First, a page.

(HealthDay News) — Smartphone-delivered wound follow-up increases the odds of surgical site infection (SSI) diagnosis within seven days after emergency abdominal surgery, according to a study published online Nov. 18 in npj Digital Medicine.
Kenneth A. McLean, M.B.Ch.B., from the University of Edinburgh in the United Kingdom, and colleagues enrolled 492 adult emergency abdominal surgery patients to routine postoperative care or additional access to a smartphone-delivered wound assessment tool for 30 days postoperatively (269 and 223, respectively). Patients reported SSI symptoms; on postoperative days 3, 7, and 15, wound photographs were requested.
The researchers found that the 30-day SSI rate did not differ significantly between the groups (9.4 and 7.4% in the smartphone and routine care groups, respectively). Overall, 32.3% of patients in the smartphone group did not utilize the tool. Patients in the intervention group had no significant difference in the time-to-diagnosis for SSI (−2.5 days; 95 percent confidence interval, −6.6 to 1.6; P = 0.225). However, the odds of diagnosis within seven postoperative days were 3.7-fold higher in the smartphone group (95% confidence interval, 1.02 to 13.51; P = 0.043). The smartphone group also had significantly reduced community care attendances, significantly better experiences accessing care, and similar hospital attendance.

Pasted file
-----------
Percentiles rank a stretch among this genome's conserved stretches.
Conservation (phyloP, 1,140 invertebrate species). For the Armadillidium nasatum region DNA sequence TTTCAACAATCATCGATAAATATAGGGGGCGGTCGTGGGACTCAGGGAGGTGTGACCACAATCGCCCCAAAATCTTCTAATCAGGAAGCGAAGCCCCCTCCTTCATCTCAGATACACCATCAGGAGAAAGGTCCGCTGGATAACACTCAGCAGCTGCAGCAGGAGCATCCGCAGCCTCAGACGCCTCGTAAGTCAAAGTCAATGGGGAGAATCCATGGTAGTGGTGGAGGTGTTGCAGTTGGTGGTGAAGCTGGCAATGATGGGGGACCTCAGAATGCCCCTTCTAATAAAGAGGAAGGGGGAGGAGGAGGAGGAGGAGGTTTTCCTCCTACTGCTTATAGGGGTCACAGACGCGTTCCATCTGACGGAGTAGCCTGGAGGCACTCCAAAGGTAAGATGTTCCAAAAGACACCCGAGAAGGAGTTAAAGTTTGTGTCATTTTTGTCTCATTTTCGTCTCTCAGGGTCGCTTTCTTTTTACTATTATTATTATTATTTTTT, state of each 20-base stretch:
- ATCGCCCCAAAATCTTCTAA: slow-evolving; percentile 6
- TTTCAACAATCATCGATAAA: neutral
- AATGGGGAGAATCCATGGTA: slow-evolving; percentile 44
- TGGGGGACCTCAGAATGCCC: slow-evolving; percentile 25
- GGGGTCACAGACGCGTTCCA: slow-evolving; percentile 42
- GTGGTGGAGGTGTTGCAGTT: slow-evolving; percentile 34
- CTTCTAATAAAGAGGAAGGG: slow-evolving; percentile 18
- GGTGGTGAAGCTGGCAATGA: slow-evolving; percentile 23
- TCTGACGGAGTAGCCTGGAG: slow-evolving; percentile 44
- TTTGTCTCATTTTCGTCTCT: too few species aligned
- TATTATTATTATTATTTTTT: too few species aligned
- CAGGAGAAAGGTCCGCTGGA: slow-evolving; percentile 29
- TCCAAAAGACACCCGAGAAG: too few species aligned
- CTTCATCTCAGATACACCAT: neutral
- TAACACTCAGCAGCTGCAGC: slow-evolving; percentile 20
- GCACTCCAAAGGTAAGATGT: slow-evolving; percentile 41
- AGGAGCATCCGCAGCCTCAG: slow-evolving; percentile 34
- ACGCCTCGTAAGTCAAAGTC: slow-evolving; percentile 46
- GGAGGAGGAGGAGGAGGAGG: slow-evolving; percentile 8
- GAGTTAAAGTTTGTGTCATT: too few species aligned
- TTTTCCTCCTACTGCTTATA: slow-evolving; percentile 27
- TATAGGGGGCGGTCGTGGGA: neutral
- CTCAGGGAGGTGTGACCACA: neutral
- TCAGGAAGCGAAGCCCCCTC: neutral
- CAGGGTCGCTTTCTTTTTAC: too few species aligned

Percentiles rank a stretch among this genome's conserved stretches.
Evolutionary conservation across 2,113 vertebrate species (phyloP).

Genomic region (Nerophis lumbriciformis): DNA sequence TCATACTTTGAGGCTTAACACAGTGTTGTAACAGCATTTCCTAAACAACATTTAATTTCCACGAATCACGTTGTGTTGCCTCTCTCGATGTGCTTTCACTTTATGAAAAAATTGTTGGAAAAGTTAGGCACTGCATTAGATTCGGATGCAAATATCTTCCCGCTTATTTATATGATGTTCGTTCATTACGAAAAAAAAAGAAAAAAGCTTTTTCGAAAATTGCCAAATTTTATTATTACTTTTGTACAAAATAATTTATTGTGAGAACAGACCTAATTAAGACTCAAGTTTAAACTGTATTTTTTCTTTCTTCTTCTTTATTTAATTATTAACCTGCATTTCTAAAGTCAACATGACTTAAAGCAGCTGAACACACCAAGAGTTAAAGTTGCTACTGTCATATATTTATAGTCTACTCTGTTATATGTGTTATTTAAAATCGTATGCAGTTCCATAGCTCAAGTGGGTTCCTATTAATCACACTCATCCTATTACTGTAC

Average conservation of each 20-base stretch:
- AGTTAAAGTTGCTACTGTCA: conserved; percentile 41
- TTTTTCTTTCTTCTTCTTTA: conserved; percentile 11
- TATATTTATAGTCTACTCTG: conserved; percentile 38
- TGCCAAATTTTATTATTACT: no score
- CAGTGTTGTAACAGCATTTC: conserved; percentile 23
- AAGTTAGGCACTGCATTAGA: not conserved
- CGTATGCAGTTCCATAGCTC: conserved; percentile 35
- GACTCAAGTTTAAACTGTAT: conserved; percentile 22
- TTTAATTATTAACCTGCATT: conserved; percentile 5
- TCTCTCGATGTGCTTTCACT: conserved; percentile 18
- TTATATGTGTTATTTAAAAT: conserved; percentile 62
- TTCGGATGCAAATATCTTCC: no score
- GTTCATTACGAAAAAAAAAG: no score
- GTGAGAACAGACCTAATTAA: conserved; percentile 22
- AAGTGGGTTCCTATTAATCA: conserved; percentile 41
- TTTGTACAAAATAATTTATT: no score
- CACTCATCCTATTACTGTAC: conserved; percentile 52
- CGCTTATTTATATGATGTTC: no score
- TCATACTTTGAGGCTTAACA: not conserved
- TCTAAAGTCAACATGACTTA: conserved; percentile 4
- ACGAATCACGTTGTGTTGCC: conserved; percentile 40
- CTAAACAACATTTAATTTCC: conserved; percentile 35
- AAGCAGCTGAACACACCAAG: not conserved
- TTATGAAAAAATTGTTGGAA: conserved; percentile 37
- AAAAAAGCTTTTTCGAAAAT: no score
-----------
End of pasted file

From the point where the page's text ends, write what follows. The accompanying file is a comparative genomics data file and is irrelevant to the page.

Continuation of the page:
“These approaches provide reassurance — after all, most of us don’t know what a normally healing wound looks like a few weeks after surgery,” a coauthor said in a statement. “We hope that picking up wound problems early can result in treatments that limit complications.”